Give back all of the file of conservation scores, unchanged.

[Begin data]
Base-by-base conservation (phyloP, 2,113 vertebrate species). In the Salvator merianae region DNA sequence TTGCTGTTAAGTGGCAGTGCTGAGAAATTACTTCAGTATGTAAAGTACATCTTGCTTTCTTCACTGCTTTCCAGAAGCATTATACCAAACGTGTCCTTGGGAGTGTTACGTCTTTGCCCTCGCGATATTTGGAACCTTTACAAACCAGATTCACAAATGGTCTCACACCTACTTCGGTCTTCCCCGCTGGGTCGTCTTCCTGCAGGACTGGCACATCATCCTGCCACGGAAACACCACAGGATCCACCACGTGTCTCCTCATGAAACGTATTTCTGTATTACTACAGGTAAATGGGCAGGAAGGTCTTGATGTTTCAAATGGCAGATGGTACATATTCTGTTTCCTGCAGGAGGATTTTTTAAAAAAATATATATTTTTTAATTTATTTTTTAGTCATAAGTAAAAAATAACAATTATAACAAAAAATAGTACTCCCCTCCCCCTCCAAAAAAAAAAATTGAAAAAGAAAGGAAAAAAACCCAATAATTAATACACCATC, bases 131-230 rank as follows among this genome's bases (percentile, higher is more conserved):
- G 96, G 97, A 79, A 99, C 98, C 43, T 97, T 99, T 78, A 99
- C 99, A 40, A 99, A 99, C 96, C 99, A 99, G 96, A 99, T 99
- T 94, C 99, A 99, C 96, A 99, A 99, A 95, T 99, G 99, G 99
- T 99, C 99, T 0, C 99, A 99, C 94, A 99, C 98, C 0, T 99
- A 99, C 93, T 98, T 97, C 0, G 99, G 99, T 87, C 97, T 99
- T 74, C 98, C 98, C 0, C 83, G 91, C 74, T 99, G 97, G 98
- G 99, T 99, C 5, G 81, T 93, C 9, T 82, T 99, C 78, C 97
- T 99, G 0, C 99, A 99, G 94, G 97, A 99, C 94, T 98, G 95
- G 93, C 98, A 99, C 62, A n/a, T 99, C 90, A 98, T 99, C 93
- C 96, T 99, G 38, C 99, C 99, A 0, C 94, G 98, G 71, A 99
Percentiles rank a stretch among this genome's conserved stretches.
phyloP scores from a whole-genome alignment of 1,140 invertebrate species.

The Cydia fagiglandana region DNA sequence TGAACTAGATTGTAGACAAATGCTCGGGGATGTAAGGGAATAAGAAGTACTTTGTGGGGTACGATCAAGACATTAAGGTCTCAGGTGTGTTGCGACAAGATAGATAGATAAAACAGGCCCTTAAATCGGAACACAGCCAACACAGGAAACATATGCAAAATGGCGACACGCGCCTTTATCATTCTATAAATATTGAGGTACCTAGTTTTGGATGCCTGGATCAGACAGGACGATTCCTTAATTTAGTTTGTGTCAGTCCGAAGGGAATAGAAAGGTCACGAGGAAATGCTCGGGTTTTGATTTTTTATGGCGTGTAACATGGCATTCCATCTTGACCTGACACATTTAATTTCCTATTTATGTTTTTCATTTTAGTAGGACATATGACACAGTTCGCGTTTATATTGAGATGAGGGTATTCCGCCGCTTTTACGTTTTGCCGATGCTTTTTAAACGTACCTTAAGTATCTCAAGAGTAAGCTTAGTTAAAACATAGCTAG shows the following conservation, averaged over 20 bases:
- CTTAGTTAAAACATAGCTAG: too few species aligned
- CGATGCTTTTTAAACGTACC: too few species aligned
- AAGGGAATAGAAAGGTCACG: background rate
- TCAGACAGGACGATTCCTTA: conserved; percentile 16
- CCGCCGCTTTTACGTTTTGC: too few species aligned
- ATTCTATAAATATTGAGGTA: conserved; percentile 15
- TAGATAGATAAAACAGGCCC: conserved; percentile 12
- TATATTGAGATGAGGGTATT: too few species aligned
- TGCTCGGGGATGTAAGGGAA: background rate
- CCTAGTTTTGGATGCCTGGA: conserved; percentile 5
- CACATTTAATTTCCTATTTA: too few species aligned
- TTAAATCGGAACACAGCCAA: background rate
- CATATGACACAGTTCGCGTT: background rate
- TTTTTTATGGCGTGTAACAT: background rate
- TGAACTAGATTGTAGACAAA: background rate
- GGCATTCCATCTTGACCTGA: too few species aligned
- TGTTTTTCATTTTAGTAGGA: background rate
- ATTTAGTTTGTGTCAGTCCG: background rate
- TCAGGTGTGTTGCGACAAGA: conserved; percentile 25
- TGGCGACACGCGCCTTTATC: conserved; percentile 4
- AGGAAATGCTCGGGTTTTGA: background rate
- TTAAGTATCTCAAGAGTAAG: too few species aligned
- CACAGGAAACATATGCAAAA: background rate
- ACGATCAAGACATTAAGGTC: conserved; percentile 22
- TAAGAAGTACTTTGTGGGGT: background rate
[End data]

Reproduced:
Base-by-base conservation (phyloP, 2,113 vertebrate species). In the Salvator merianae region DNA sequence TTGCTGTTAAGTGGCAGTGCTGAGAAATTACTTCAGTATGTAAAGTACATCTTGCTTTCTTCACTGCTTTCCAGAAGCATTATACCAAACGTGTCCTTGGGAGTGTTACGTCTTTGCCCTCGCGATATTTGGAACCTTTACAAACCAGATTCACAAATGGTCTCACACCTACTTCGGTCTTCCCCGCTGGGTCGTCTTCCTGCAGGACTGGCACATCATCCTGCCACGGAAACACCACAGGATCCACCACGTGTCTCCTCATGAAACGTATTTCTGTATTACTACAGGTAAATGGGCAGGAAGGTCTTGATGTTTCAAATGGCAGATGGTACATATTCTGTTTCCTGCAGGAGGATTTTTTAAAAAAATATATATTTTTTAATTTATTTTTTAGTCATAAGTAAAAAATAACAATTATAACAAAAAATAGTACTCCCCTCCCCCTCCAAAAAAAAAAATTGAAAAAGAAAGGAAAAAAACCCAATAATTAATACACCATC, bases 131-230 rank as follows among this genome's bases (percentile, higher is more conserved):
- G 96, G 97, A 79, A 99, C 98, C 43, T 97, T 99, T 78, A 99
- C 99, A 40, A 99, A 99, C 96, C 99, A 99, G 96, A 99, T 99
- T 94, C 99, A 99, C 96, A 99, A 99, A 95, T 99, G 99, G 99
- T 99, C 99, T 0, C 99, A 99, C 94, A 99, C 98, C 0, T 99
- A 99, C 93, T 98, T 97, C 0, G 99, G 99, T 87, C 97, T 99
- T 74, C 98, C 98, C 0, C 83, G 91, C 74, T 99, G 97, G 98
- G 99, T 99, C 5, G 81, T 93, C 9, T 82, T 99, C 78, C 97
- T 99, G 0, C 99, A 99, G 94, G 97, A 99, C 94, T 98, G 95
- G 93, C 98, A 99, C 62, A n/a, T 99, C 90, A 98, T 99, C 93
- C 96, T 99, G 38, C 99, C 99, A 0, C 94, G 98, G 71, A 99
Percentiles rank a stretch among this genome's conserved stretches.
phyloP scores from a whole-genome alignment of 1,140 invertebrate species.

The Cydia fagiglandana region DNA sequence TGAACTAGATTGTAGACAAATGCTCGGGGATGTAAGGGAATAAGAAGTACTTTGTGGGGTACGATCAAGACATTAAGGTCTCAGGTGTGTTGCGACAAGATAGATAGATAAAACAGGCCCTTAAATCGGAACACAGCCAACACAGGAAACATATGCAAAATGGCGACACGCGCCTTTATCATTCTATAAATATTGAGGTACCTAGTTTTGGATGCCTGGATCAGACAGGACGATTCCTTAATTTAGTTTGTGTCAGTCCGAAGGGAATAGAAAGGTCACGAGGAAATGCTCGGGTTTTGATTTTTTATGGCGTGTAACATGGCATTCCATCTTGACCTGACACATTTAATTTCCTATTTATGTTTTTCATTTTAGTAGGACATATGACACAGTTCGCGTTTATATTGAGATGAGGGTATTCCGCCGCTTTTACGTTTTGCCGATGCTTTTTAAACGTACCTTAAGTATCTCAAGAGTAAGCTTAGTTAAAACATAGCTAG shows the following conservation, averaged over 20 bases:
- CTTAGTTAAAACATAGCTAG: too few species aligned
- CGATGCTTTTTAAACGTACC: too few species aligned
- AAGGGAATAGAAAGGTCACG: background rate
- TCAGACAGGACGATTCCTTA: conserved; percentile 16
- CCGCCGCTTTTACGTTTTGC: too few species aligned
- ATTCTATAAATATTGAGGTA: conserved; percentile 15
- TAGATAGATAAAACAGGCCC: conserved; percentile 12
- TATATTGAGATGAGGGTATT: too few species aligned
- TGCTCGGGGATGTAAGGGAA: background rate
- CCTAGTTTTGGATGCCTGGA: conserved; percentile 5
- CACATTTAATTTCCTATTTA: too few species aligned
- TTAAATCGGAACACAGCCAA: background rate
- CATATGACACAGTTCGCGTT: background rate
- TTTTTTATGGCGTGTAACAT: background rate
- TGAACTAGATTGTAGACAAA: background rate
- GGCATTCCATCTTGACCTGA: too few species aligned
- TGTTTTTCATTTTAGTAGGA: background rate
- ATTTAGTTTGTGTCAGTCCG: background rate
- TCAGGTGTGTTGCGACAAGA: conserved; percentile 25
- TGGCGACACGCGCCTTTATC: conserved; percentile 4
- AGGAAATGCTCGGGTTTTGA: background rate
- TTAAGTATCTCAAGAGTAAG: too few species aligned
- CACAGGAAACATATGCAAAA: background rate
- ACGATCAAGACATTAAGGTC: conserved; percentile 22
- TAAGAAGTACTTTGTGGGGT: background rate